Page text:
A publication of the Archaeological Institute of America
Over the past centuries, remains of many hundreds of people—men, women, and children—have come to light during peat cutting activities in northwestern Europe, especially in Ireland, Great Britain, the Netherlands, northern Germany, and Denmark. These are the "bog bodies." The individual bog bodies show a great degree of variation in their state of preservation, from skeletons, to well-preserved complete bodies, to isolated heads and limbs. They range in date from 8000 B.C. to the early medieval period. Most date from the centuries around the beginning of our era. We do not know exactly how many bog bodies have been found—many have disappeared since their discovery.
Many people find it hard to imagine that the dark brown bog bodies were once human beings of flesh and blood who lived in timber houses, brought up children, looked after their cattle, grew crops, made clothes, prepared meals, and manufactured tools. Facial reconstructions and remains of their hair and clothing give us an idea of how they looked during life.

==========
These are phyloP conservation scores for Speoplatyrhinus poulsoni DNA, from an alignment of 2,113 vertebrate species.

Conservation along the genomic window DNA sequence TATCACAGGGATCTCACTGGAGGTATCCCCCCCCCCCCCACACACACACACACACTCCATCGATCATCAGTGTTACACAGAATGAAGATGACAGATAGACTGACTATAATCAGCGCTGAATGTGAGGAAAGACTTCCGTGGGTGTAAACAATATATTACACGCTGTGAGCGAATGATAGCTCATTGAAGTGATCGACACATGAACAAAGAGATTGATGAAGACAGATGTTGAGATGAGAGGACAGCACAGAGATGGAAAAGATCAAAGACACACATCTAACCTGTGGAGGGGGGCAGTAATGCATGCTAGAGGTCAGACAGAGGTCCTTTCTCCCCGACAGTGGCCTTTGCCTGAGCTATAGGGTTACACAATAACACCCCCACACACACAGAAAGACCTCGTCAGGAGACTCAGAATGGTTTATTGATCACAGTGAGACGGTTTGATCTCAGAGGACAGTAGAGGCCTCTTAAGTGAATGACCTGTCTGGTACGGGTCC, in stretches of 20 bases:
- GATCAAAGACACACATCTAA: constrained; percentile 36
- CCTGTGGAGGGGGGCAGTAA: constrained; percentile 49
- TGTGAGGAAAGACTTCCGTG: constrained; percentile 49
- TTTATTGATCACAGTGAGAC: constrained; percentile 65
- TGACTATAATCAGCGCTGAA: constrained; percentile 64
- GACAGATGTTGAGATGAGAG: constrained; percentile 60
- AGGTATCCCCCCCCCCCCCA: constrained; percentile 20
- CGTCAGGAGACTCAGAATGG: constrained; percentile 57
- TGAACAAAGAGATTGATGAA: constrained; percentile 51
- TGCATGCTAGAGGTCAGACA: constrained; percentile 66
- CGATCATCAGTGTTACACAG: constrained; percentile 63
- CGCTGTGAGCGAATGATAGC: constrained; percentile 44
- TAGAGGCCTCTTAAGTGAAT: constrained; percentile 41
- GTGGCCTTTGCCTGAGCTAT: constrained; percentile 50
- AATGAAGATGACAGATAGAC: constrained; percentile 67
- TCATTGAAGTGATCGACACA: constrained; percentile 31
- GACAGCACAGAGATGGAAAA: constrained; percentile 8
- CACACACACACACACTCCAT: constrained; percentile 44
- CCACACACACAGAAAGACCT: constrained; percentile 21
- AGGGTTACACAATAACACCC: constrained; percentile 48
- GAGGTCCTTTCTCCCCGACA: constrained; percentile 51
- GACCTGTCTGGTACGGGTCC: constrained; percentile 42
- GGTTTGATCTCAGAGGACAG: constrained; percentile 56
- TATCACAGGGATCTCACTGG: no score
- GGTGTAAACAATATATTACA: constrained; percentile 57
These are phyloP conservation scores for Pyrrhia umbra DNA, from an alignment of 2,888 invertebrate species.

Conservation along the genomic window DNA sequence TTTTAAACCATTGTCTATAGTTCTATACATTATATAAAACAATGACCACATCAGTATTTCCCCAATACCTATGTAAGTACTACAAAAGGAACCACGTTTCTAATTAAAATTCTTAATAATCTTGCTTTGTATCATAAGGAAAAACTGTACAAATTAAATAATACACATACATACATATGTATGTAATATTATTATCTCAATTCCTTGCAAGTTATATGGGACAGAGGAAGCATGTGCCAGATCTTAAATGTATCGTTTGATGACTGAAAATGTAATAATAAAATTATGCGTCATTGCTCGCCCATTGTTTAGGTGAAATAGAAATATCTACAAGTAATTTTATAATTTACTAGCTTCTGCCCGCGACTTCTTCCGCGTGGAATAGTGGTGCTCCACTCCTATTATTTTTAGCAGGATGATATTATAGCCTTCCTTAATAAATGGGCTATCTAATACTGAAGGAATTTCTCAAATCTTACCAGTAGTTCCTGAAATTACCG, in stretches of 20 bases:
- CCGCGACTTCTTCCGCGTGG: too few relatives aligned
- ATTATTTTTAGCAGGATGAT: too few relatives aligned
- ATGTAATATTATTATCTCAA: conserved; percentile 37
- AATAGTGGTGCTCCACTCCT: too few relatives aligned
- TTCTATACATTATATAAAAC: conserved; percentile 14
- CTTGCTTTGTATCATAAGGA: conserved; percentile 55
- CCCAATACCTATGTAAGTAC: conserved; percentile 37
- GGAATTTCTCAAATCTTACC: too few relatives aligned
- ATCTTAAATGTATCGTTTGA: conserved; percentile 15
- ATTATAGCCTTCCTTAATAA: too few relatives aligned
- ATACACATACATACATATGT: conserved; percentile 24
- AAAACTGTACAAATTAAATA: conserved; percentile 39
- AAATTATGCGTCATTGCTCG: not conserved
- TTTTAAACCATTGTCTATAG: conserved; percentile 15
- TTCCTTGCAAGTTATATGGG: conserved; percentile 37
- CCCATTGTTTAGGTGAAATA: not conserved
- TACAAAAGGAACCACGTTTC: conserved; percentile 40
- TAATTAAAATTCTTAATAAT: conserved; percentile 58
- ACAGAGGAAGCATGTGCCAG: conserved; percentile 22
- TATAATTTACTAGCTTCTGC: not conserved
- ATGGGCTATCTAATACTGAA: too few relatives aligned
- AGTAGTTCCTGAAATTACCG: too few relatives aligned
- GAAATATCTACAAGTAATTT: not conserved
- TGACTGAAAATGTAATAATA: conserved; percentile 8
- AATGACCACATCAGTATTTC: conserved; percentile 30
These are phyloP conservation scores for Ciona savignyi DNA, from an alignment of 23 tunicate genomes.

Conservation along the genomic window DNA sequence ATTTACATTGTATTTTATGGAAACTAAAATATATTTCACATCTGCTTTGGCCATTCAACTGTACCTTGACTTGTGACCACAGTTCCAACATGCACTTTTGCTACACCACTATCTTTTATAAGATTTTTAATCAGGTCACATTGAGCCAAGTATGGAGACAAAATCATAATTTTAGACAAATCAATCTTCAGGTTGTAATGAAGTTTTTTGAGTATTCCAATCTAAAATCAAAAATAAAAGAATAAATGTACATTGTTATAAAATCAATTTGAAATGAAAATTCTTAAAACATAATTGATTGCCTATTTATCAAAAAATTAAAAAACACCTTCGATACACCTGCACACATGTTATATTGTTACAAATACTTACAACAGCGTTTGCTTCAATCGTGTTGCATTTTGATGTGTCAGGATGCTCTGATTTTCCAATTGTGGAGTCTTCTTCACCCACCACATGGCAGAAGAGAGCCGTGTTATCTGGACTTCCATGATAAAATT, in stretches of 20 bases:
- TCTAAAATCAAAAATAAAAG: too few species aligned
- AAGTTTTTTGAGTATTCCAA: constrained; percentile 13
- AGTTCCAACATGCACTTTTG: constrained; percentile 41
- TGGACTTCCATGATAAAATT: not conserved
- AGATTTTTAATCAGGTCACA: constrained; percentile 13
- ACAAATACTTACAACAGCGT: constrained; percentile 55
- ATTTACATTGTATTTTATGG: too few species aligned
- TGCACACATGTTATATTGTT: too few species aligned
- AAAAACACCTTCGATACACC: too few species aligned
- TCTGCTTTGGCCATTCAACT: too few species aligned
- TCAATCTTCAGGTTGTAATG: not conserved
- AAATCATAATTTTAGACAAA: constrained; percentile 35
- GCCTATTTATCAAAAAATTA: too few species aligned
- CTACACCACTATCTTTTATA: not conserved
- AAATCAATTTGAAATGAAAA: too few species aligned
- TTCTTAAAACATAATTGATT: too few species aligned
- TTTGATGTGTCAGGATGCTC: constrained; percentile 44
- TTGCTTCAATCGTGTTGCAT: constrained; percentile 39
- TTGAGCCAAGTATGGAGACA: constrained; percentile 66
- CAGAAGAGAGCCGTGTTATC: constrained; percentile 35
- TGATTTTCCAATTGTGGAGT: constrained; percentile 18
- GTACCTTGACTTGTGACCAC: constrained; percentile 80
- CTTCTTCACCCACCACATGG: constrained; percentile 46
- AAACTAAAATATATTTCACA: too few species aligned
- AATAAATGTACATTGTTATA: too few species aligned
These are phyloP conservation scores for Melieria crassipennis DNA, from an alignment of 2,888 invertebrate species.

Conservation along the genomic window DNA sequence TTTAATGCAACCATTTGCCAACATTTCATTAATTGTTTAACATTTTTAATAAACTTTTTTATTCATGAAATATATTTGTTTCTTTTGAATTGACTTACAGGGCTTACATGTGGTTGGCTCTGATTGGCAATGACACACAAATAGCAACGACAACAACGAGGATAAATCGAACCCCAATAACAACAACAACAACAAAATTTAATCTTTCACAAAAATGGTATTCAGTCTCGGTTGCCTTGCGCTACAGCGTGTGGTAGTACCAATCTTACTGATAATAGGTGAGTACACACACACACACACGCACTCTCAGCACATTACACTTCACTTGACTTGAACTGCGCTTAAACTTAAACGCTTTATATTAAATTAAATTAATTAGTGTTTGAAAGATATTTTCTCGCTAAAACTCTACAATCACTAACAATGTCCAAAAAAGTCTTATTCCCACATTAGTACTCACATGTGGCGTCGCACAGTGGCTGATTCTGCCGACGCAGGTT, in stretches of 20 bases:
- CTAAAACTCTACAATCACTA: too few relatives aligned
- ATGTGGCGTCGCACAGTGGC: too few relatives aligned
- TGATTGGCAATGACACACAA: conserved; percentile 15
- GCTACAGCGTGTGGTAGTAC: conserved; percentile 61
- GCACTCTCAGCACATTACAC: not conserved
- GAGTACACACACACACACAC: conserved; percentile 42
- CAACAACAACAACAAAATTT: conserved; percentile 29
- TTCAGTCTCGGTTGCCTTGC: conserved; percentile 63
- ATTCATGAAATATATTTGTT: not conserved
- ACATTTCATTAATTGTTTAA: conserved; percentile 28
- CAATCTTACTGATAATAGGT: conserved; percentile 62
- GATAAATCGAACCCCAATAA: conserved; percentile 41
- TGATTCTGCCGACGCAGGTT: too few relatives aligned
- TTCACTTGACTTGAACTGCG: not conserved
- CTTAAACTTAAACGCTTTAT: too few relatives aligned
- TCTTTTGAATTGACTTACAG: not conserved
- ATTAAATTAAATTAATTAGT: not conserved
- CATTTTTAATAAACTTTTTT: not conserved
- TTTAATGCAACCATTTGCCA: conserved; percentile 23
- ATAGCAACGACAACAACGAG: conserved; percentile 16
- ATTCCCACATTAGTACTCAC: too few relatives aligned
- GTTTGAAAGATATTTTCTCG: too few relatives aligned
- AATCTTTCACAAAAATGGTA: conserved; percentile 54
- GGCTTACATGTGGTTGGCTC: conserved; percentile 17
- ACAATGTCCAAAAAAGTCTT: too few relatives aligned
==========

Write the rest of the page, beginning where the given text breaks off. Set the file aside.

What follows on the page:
No one knows how these people ended up in the bogs, but it seems that most of the bodies are not the remains of unlucky people who fell in after losing their way. According to classical authors, the Roman Iron Age people of northern Europe offered human sacrifices and executed people as punishment for crimes or perceived social imperfections. Many of those found in the bogs died violent deaths.
Wijnand van der Sanden, a government archaeologist for Drenthe Province, the Netherlands, is one of the foremost authorities on bog bodies. His book, Through Nature to Eternity: The Bog People of Northwest Europe, was published as an accompaniment to an exhibition he put together in 1996 at Silkeborg Museum, in Silkeborg, Denmark. The exhibition was the first time almost all of the bog bodies of northwestern Europe were gathered together in one place. Many of the following bog bodies were featured in the exhibition.